Please use this identifier to cite or link to this item: https://doi.org/10.1038/s41467-018-04939-6
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dc.titleDirect visualization of current-induced spin accumulation in topological insulators
dc.contributor.authorLiu Y.
dc.contributor.authorBesbas J.
dc.contributor.authorWang Y.
dc.contributor.authorHe P.
dc.contributor.authorChen M.
dc.contributor.authorZhu D.
dc.contributor.authorWu Y.
dc.contributor.authorLee J.M.
dc.contributor.authorWang L.
dc.contributor.authorMoon J.
dc.contributor.authorKoirala N.
dc.contributor.authorOh S.
dc.contributor.authorYang H.
dc.date.accessioned2019-03-21T08:30:43Z
dc.date.available2019-03-21T08:30:43Z
dc.date.issued2018
dc.identifier.citationLiu Y., Besbas J., Wang Y., He P., Chen M., Zhu D., Wu Y., Lee J.M., Wang L., Moon J., Koirala N., Oh S., Yang H. (2018). Direct visualization of current-induced spin accumulation in topological insulators. Nature Communications 9 (1) : 2492. ScholarBank@NUS Repository. https://doi.org/10.1038/s41467-018-04939-6
dc.identifier.issn20411723
dc.identifier.urihttp://scholarbank.nus.edu.sg/handle/10635/152522
dc.description.abstractCharge-to-spin conversion in various materials is the key for the fundamental understanding of spin-orbitronics and efficient magnetization manipulation. Here we report the direct spatial imaging of current-induced spin accumulation at the channel edges of Bi2Se3 and BiSbTeSe2 topological insulators as well as Pt by a scanning photovoltage microscope at room temperature. The spin polarization is along the out-of-plane direction with opposite signs for the two channel edges. The accumulated spin direction reverses sign upon changing the current direction and the detected spin signal shows a linear dependence on the magnitude of currents, indicating that our observed phenomena are current-induced effects. The spin Hall angle of Bi2Se3, BiSbTeSe2, and Pt is determined to be 0.0085, 0.0616, and 0.0085, respectively. Our results open up the possibility of optically detecting the current-induced spin accumulations, and thus point towards a better understanding of the interaction between spins and circularly polarized light. © 2018 The Author(s).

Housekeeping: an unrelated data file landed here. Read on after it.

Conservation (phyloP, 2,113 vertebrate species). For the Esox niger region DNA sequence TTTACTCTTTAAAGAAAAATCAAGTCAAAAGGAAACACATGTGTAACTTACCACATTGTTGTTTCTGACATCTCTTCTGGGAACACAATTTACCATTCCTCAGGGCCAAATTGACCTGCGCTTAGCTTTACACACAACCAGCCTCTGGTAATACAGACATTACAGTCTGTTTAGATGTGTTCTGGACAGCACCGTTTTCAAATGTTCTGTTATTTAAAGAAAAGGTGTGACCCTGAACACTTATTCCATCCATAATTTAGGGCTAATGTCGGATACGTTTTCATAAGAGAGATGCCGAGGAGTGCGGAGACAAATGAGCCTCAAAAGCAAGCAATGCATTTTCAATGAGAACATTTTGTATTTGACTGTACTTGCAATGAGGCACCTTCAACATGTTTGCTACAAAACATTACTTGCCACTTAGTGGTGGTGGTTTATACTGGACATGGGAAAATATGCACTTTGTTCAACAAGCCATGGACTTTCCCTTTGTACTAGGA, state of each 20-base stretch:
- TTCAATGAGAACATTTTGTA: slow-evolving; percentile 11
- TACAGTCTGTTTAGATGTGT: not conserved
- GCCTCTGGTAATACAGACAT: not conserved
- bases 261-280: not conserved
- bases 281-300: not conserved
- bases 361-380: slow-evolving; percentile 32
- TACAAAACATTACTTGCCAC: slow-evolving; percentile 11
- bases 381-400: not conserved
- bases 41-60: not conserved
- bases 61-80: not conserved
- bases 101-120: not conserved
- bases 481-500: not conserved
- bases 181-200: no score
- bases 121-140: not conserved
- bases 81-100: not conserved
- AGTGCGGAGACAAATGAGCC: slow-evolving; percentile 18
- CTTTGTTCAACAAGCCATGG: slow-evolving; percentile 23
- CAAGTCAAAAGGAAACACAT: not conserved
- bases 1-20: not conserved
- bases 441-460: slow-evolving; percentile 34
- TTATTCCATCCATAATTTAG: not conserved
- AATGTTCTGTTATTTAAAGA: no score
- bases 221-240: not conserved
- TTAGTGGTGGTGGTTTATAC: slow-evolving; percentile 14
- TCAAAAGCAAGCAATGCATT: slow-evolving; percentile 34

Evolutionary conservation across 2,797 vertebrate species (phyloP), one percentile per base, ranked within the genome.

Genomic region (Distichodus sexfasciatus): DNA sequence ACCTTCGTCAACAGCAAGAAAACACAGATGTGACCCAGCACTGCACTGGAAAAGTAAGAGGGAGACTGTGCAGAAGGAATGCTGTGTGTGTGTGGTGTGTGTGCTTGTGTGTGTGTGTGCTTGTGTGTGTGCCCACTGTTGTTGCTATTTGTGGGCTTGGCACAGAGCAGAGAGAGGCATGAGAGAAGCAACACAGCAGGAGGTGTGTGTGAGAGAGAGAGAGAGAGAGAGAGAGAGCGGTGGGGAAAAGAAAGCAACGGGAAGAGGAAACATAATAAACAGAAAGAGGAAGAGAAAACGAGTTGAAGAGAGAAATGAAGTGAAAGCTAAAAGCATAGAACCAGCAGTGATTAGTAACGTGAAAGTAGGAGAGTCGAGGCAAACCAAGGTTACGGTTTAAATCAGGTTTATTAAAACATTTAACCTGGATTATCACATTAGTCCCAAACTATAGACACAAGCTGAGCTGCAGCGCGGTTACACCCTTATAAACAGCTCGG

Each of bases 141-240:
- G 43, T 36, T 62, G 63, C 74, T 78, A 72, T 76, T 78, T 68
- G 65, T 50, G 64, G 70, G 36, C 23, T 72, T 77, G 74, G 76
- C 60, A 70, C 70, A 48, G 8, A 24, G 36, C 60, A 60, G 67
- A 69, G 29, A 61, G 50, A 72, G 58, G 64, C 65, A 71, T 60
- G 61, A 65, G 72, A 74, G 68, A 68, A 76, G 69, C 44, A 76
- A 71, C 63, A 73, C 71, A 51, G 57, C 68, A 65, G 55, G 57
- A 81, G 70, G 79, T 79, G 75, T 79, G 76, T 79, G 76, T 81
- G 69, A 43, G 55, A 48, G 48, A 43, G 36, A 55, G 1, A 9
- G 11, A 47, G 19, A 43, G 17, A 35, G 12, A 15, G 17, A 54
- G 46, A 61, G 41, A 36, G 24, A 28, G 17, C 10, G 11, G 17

dc.publisherNature Publishing Group
dc.sourceScopus
dc.typeArticle
dc.contributor.departmentDEPT OF ELECTRICAL & COMPUTER ENGG
dc.description.doi10.1038/s41467-018-04939-6
dc.description.sourcetitleNature Communications
dc.description.volume9
dc.description.issue1
dc.description.page2492
dc.published.statepublished
dc.grant.idNRFCRP12-2013-01
dc.grant.idEFMA-1542798
dc.grant.idGBMF4418
dc.grant.idCE170100039
dc.grant.fundingagencyA*STAR’s Pharos Programme
dc.grant.fundingagencyNational Research Foundation (NRF)
dc.grant.fundingagencyNational Science Foundation
dc.grant.fundingagencyGordon and Betty Moore Foundation
dc.grant.fundingagencyAustralian Research Council Centre of Excellence
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